Centre for Internet & Society

For most of the milllenials, news is formed by trends, what goes viral, and often open to speculation, projection, manipulation and deceit.

The article was published in Indian Express on July 3, 2016.

The world of social media can be a minefield of misinformation, and it does get difficult to verify facts and ensure the veracity of the information that comes to us on the winged notifications of our apps. This becomes starkly clear in times of crises. Hence, when the historic and heinous shootout at a gay night club in Orlando, USA, shook the world with horror and grief a couple of weeks ago, when the first tweets appeared on my timeline, my initial reaction was denial. Instead of believing those first responders, I was already searching for more credible news lines that could confirm — or hopefully deny — the massacre. It took only a few minutes, though, to realise that #StandWithOrlando was a reality that we will have to accommodate in the story of continued violence and abuse of sexual minorities around the world.

However, not all deception is bad. One of the most fantastic responses to the shoot-out was from a Quebec-based satirical website called JournalDemourreal.com that published a photoshopped image showing the Canadian PM Justin Trudeau kissing the leader of the Canadian opposition party Tom Mulcair, with a headline that the two, despite their differences, are “united against homophobia”. I know that I liked this fake story four times on different newsfeeds, half-believing, half-wishing that it was true, before I realised that it is a hoax. Morphed as it might be, the doctored image enabled people to talk about the tragedy as demanding a personal and a policy-level action, ranging from acceptance and freedom, to control of guns and protecting the rights of life and dignity for the sexual minorities who continue to remain persecuted in the world.

The image also allowed many queer people in different parts of the world — especially in the countries where homosexuality continues to be criminalised and severely punished — to participate not only in the global grief but also to demand that their governments take more responsibility towards its queer population.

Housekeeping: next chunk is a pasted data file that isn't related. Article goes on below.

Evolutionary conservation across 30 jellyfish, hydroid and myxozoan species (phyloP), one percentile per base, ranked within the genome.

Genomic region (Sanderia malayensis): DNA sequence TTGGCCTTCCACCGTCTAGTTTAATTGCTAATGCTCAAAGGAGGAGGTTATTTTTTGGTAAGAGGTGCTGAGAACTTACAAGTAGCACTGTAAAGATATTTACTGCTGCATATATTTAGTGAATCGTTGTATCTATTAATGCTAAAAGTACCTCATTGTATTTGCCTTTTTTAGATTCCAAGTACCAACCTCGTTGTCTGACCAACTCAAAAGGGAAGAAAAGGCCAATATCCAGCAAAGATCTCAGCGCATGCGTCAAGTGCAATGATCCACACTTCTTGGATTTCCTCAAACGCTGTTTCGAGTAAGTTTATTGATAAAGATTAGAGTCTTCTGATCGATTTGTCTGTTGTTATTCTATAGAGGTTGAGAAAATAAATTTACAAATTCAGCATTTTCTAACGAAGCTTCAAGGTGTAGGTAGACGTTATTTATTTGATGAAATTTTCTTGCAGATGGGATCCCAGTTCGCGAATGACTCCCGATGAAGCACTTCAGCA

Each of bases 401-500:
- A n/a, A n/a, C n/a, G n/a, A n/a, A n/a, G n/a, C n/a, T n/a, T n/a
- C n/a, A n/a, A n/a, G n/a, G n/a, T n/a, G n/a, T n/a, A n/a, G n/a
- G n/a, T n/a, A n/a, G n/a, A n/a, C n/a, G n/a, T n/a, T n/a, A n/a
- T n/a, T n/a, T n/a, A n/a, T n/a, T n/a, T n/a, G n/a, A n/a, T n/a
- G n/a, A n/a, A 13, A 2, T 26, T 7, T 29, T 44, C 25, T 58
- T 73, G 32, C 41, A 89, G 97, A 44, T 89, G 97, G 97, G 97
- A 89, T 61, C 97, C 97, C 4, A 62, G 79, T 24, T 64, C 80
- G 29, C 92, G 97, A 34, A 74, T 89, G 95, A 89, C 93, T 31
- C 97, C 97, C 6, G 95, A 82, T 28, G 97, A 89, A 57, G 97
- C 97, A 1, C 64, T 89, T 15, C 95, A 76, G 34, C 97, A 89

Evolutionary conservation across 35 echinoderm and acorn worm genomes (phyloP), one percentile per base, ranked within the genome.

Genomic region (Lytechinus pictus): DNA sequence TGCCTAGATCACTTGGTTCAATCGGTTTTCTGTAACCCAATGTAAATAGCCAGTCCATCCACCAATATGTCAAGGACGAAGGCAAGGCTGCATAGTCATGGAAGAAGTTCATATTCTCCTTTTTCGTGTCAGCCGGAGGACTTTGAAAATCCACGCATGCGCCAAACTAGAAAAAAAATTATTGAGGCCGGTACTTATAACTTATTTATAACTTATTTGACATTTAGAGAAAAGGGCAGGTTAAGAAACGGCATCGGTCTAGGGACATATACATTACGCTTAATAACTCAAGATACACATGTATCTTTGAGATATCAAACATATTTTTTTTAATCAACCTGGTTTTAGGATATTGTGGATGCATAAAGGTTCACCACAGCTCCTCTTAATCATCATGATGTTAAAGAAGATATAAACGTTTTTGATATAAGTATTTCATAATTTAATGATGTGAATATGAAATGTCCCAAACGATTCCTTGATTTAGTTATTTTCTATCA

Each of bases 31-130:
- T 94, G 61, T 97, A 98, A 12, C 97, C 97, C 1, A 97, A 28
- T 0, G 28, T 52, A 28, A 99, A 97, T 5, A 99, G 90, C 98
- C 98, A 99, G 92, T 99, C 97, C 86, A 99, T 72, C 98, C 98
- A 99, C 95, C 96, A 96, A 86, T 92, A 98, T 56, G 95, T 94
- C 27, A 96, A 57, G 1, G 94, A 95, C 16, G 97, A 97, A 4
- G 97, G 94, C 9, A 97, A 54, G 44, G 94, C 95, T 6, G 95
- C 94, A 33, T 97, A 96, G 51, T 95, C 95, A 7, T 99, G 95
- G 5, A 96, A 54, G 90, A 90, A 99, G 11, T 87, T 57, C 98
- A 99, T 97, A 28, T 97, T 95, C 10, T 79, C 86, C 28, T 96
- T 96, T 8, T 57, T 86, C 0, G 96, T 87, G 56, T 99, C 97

While this photoshopped picture was making the rounds, another tweet showed up on my timeline. This time it was a tweet from our media-savvy PM, Narendra Modi, who claimed that he was “shocked at the shootout in Orlando.”And further added that his “thoughts and prayers are with the bereaved families and the injured”. When I saw this tweet, my reaction again, was that this must be another joke. Because even as queer rights activists in the country struggle to fight for the decriminalisation of homosexuality, through their curative petitions in the Supreme Court in India, PM Modi’s government has continued its hateful diatribe against queer people in the country. His party has called homosexuality “anti-Indian” and “anti-family”. The party’s favourite, Baba Ramdev, continues his hate speech, offering to cure homosexuality through yoga.

Ever since the current government took power, documented hate crimes against queer people have more than doubled in the country. So when the PM decided to offer his condolences to those in Orlando, I figured that either it was a fake Twitter account masquerading as the PM or it was some kind of a hacker troll — maybe Anonymous, the online guerrilla activists, who recently took over ISIS- friendly websites and filled them up with information about male homosexuality as a response to the shoot-out — had taken control of the Twitter account. But it turned out that this piece of information was not photoshopped or hacked. It was actually true, and we were to believe in earnest that while the government doesn’t care about the millions of queer people being denied their rights to live and love in their country, it is heartbroken about what happened in the USA.

It does make you wonder about the world we live in, where a photoshopped image sounded more plausible than an undoctored tweet. It emphasises why Orlando cannot be treated as one isolated instance in another country, but that #WeAreOrlando. For right now, Orlando is also in India. It is a reminder that while we have been fortunate not to have such an instance of dramatic violence, there are millions of people in the country who are forced to live and die in deception for their sexual orientation.

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